I’m a fan of all of the works from writer/director Spike Jonze (Being John Malkovich, Her, Where the Wild Things Are), but the 2002 meta-comedy Adaptation is probably my favorite piece from idiosyncratic and deeply thought provoking cinematic voice. Written with his singular brand of existential dread and tack-sharp satire by Charlie Kaufman (Synecdoche, NY, Anamolisa) and acted with extreme passion by Nicolas Cage (in fabulous dual-role mode), Meryl Steep (one of her most distinctive and atypical performances), and Chris Cooper (lovably skeevy), with expert support around the edges from a wonderful ensemble including Brian Cox (hilarious), Tilda Swinton, Judy Greer, Ron Livingston, Maggie Gyllenhaal, and Cara Seymour. I love narratives that center around the doomed artist, and this is one of the more poignant and emotionally involving, if for no other reason that Jonze and Kaufman really cut to the heart of what it means to be struggling to create just exactly what you’re in love with and obsessed with.
On an aesthetic level, the film is so wonderful in every department, with smart and stylish cinematography by Jonze’s regular lenser Lance Acord, a playful yet inquisitive musical score by Carter Burwell, and crisp editing by Eric Zumbrunnen. It’s interesting to note that Jonathan Demme was originally attached to direct the film very early in its development; he remained as one of the film’s producers. Tom Hanks was originally set to play the dual roles that Cage ended up snagging (for a reported $5 million, which makes this artsy-effort all the more interesting in that the big star DIDN’T take a massive pay-cut for working with such offbeat material), while both David O. Russell and Curtis Hanson can be spotted quickly in background parts.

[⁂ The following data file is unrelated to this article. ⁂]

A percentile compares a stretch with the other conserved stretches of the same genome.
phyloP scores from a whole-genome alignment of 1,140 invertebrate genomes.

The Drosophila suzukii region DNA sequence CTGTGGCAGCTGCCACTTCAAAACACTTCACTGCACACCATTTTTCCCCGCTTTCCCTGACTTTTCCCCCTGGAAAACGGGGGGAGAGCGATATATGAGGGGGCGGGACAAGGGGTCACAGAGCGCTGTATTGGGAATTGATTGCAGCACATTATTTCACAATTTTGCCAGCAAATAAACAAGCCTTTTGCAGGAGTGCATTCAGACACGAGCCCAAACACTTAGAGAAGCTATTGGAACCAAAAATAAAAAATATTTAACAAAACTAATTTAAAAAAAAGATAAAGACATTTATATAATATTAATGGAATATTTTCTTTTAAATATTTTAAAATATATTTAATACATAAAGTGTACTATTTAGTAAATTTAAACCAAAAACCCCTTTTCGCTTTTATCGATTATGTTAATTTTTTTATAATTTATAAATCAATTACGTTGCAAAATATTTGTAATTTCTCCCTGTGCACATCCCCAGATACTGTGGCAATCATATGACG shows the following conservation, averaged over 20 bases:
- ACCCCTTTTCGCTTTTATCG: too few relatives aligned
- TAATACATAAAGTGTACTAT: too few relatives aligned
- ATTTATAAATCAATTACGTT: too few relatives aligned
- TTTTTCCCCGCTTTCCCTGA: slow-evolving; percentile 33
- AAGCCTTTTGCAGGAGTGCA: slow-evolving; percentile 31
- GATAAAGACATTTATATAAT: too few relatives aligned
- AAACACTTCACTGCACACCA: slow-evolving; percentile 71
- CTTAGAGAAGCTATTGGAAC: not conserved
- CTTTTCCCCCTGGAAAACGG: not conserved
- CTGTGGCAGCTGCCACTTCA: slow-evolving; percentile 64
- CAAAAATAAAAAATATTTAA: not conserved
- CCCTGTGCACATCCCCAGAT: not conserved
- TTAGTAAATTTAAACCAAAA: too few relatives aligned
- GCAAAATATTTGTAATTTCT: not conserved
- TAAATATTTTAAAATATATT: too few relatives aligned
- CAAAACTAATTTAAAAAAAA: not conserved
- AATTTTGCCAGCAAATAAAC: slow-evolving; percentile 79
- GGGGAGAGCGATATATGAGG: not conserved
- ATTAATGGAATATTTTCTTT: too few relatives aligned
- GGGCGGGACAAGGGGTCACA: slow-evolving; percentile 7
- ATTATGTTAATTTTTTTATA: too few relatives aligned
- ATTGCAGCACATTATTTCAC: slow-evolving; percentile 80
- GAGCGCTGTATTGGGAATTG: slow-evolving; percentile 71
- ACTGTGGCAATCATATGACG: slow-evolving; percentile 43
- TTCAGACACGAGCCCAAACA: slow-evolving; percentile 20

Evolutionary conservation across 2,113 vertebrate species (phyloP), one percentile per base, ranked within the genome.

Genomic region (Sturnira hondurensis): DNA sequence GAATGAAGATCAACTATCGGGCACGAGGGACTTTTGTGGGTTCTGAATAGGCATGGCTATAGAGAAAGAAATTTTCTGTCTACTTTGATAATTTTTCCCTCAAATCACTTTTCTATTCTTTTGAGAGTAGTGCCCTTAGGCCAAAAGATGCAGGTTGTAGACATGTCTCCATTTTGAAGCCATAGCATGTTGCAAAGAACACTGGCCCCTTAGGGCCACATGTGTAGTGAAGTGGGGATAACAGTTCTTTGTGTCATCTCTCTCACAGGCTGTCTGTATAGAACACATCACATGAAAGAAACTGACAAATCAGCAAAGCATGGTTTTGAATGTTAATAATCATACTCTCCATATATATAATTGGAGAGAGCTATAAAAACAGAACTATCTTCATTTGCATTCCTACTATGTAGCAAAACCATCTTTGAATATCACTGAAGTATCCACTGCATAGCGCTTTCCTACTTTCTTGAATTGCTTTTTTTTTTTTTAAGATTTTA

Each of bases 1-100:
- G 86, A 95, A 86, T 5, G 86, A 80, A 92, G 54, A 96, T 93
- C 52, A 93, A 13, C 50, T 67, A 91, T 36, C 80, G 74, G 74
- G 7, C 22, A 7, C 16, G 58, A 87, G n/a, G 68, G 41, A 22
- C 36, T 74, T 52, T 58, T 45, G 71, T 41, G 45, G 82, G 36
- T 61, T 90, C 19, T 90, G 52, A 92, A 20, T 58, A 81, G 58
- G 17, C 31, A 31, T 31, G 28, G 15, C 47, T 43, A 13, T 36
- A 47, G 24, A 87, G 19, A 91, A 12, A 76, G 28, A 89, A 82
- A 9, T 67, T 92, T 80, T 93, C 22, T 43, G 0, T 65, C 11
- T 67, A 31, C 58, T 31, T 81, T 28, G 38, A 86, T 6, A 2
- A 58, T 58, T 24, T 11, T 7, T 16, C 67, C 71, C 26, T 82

Review by Nick Clement